Nanometer-sized materials have attracted substantial interest in the scientific community because they offer a highly active surface area to volume ratio enable them to have a wide range of potential applications because their great extraction capacity and efficiency. Magnetic nanoparticles (MNPs), as a new kind of nanometer-sized materials, are superparamagnetic, which means that they are attracted to a magnetic field, but retain no residual magnetism after the field is removed. Therefore, suspended superparamagnetic particles adhered to the target can be removed very quickly from a matrix using a magnetic field. In recent years, MNPs have been studied because of their potential applications as magnetic carries for various biomedical uses such as cell and DNA separation, drug delivery system, magnetic resonance imaging, bio separation, and preconcentration of various anions and cations. The excellent properties of MNPs are strongly influenced by the particle size. Transmission electron microscopy (TEM), scanning electron microscopy (SEM) and X-ray diffraction (XRD) are the main techniques used for the characterization and observation of the size and shape of the MNPs. The objective of this study was to develop a method for direct determination of Fe concentration and particle size of solid MNPs by application of solid sampling high resolution continuum source graphite furnace atomic absorption spectrometry (HR-CS-GFAAS). A new strategy in evaluating the area and the slope of the obtained absorbance signals for a line of Fe with low sensitivity was developed for the determination of both, iron concentration in solid MNPs and their average particle size. For this purpose, five furnace program parameters, atomization temperature, heating rate, and pyrolysis temperature, heating rate and hold pyrolysis time, were optimized with the employ of two multiple response surface designs. The response parameters chosen were: atomization signal area/weighted mass of MNPs and the inverse of the slope of the atomization signal/weighted mass of MNPs. The optimized parameters are shown in Table 1.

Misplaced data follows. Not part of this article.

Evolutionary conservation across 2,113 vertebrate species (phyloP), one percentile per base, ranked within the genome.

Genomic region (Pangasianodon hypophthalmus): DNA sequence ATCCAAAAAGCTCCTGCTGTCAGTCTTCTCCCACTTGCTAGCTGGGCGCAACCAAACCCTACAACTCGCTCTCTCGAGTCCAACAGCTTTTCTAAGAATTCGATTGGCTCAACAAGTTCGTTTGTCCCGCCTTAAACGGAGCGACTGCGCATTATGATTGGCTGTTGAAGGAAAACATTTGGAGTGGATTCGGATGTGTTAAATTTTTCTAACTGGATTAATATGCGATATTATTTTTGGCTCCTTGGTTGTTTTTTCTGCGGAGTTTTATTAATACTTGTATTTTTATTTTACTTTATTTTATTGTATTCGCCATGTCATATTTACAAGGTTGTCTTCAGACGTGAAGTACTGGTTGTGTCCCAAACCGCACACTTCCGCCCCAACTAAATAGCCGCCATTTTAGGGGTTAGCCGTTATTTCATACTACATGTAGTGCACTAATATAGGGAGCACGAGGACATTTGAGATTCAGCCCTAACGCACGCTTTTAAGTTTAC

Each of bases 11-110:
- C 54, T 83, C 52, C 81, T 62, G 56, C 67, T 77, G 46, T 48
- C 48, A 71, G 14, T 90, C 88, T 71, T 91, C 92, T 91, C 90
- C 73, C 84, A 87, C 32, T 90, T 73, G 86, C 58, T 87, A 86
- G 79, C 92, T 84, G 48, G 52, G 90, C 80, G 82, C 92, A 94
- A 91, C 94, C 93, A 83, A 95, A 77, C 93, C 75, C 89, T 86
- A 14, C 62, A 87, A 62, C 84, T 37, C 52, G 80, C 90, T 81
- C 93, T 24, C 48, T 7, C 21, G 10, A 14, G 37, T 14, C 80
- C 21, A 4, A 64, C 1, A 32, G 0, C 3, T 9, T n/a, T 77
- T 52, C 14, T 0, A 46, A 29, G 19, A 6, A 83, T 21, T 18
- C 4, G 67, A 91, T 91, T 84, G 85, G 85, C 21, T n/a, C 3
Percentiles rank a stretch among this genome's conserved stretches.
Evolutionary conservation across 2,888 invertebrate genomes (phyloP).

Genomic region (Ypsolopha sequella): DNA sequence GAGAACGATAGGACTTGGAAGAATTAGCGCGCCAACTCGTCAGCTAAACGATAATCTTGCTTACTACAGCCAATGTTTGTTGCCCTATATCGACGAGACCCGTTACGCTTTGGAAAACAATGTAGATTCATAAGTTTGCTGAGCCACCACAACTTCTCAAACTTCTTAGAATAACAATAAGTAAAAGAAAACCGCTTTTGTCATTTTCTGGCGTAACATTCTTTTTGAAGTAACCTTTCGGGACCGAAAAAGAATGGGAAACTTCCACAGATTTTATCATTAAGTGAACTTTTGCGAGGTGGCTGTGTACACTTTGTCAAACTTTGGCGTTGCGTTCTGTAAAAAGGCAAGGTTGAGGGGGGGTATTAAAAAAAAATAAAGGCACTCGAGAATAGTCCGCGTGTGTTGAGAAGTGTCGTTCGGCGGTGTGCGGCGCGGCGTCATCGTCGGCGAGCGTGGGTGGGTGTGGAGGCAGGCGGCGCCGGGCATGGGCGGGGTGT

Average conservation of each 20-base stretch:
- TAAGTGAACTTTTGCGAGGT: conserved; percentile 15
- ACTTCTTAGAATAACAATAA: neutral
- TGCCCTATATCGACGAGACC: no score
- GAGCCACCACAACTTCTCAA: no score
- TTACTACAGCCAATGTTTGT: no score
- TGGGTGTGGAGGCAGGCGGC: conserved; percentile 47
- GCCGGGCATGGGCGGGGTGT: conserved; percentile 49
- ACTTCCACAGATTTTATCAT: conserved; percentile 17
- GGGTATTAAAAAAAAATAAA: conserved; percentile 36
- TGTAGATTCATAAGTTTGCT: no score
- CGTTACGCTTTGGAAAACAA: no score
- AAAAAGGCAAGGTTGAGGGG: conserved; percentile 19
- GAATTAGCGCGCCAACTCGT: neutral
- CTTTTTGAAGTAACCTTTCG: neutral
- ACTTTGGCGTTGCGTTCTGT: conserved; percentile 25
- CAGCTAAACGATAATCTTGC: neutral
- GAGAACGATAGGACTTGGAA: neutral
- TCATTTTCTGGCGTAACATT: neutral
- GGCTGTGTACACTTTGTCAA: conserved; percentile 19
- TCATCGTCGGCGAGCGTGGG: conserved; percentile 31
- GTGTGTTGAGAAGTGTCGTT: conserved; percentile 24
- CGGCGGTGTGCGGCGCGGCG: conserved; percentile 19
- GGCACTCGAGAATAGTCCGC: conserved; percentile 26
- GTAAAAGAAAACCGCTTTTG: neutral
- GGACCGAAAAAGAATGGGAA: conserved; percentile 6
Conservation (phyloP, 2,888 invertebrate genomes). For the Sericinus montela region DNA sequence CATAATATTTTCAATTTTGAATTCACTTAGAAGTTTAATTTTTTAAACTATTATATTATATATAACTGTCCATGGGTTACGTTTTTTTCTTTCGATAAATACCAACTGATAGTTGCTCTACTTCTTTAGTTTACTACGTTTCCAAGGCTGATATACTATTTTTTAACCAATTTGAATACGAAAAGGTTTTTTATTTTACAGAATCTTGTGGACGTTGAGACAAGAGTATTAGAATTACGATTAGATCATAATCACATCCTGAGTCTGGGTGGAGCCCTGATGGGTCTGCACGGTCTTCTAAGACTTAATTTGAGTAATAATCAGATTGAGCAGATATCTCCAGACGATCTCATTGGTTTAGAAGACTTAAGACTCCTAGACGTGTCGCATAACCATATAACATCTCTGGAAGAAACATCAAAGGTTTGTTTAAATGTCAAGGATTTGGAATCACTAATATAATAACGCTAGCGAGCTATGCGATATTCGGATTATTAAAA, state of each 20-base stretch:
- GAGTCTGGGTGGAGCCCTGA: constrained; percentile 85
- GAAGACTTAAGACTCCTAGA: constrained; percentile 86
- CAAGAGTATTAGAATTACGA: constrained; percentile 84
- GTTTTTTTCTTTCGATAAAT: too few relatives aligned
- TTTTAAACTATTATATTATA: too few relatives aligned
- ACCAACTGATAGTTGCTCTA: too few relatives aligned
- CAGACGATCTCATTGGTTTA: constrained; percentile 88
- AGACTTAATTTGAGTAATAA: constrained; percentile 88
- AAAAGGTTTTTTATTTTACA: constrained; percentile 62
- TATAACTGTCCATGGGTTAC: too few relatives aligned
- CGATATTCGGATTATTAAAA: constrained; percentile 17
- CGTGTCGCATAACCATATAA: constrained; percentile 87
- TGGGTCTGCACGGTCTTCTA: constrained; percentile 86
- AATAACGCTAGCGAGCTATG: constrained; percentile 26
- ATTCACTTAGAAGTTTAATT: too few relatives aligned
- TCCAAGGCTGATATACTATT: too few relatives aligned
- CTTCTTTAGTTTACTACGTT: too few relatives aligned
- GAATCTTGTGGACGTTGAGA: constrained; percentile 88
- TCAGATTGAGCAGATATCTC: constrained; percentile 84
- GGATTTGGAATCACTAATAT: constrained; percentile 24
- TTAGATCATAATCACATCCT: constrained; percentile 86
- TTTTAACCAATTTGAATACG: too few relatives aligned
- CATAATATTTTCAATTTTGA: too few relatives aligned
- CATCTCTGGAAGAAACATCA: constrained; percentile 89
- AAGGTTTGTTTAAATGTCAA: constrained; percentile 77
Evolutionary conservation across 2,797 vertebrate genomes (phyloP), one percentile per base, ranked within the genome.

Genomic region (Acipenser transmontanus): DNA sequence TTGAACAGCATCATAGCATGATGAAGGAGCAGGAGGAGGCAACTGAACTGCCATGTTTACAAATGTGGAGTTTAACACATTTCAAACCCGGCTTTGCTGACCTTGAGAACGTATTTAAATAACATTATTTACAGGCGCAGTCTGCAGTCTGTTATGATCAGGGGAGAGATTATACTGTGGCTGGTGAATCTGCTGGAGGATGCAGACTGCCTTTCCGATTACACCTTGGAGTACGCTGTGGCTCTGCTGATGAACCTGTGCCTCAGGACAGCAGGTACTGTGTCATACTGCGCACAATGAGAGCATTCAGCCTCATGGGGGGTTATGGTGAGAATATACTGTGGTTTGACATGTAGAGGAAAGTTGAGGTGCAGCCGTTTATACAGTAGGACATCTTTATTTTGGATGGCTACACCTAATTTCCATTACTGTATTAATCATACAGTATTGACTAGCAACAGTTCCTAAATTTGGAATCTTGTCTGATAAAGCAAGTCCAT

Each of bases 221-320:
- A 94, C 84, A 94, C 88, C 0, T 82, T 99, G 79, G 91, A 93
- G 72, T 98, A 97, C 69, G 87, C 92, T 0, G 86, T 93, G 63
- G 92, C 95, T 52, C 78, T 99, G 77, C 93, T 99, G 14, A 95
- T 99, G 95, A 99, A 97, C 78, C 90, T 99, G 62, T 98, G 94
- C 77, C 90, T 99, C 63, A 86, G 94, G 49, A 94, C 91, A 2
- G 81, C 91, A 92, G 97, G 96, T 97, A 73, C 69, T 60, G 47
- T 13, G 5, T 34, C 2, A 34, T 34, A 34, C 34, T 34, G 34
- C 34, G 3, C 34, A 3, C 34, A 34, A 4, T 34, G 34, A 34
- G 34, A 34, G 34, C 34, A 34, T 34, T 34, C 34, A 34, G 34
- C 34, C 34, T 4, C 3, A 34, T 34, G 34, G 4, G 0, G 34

Table 1. Optimized graphite furnace program
Heating time (ºC s-1)
Hold time (s)
With these optimized parameters good calibration curves were obtained with liquid iron standards (for Fe determination) and with MNPs samples with certified size particle (for size particle determination). The determination of the MNP size was validated by SEM. This method is being employed in the optimization of the synthesis of MNPs by the coprecipitation method.
Key Words: HR-CS-GFAAS, MNPs, Fe concentration, particle size
Acknowledgements: The authors thank the Spanish Ministerio de Ciencia y Tecnología (MCyT project no. CTQ2013-44791-P) for supporting this study and also FEDER funds.